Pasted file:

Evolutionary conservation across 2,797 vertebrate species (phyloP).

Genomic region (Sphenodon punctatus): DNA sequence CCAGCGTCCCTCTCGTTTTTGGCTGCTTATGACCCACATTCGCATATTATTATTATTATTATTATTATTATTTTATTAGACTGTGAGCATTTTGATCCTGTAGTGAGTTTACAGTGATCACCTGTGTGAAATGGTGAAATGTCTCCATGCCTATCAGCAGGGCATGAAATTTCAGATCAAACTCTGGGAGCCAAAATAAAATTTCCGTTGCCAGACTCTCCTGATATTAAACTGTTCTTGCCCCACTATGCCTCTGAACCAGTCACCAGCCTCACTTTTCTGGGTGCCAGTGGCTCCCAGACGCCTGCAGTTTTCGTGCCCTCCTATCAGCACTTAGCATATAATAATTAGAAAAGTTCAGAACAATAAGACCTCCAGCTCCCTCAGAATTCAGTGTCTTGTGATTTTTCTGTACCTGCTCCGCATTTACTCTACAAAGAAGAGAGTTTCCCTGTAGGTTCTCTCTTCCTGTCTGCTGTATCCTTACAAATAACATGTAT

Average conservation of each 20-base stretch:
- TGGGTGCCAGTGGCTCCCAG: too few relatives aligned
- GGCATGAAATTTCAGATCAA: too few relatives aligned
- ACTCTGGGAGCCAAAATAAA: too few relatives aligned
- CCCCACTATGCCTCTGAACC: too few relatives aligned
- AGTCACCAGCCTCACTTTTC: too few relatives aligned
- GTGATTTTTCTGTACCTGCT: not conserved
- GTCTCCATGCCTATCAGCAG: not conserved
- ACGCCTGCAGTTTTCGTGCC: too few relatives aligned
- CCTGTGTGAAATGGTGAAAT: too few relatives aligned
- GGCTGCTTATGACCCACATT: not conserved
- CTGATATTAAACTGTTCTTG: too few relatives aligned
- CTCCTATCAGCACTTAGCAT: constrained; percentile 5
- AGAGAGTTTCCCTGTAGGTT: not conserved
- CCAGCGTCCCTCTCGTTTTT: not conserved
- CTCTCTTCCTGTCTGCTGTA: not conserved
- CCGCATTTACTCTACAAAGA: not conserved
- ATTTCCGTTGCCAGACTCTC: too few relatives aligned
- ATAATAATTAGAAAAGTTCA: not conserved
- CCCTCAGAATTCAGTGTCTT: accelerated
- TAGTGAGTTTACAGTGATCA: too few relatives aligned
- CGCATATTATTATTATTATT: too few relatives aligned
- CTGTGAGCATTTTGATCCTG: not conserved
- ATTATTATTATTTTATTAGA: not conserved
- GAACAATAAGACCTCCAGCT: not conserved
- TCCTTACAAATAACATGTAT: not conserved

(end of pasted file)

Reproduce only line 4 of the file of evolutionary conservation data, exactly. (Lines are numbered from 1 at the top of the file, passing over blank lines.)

- TGGGTGCCAGTGGCTCCCAG: too few relatives aligned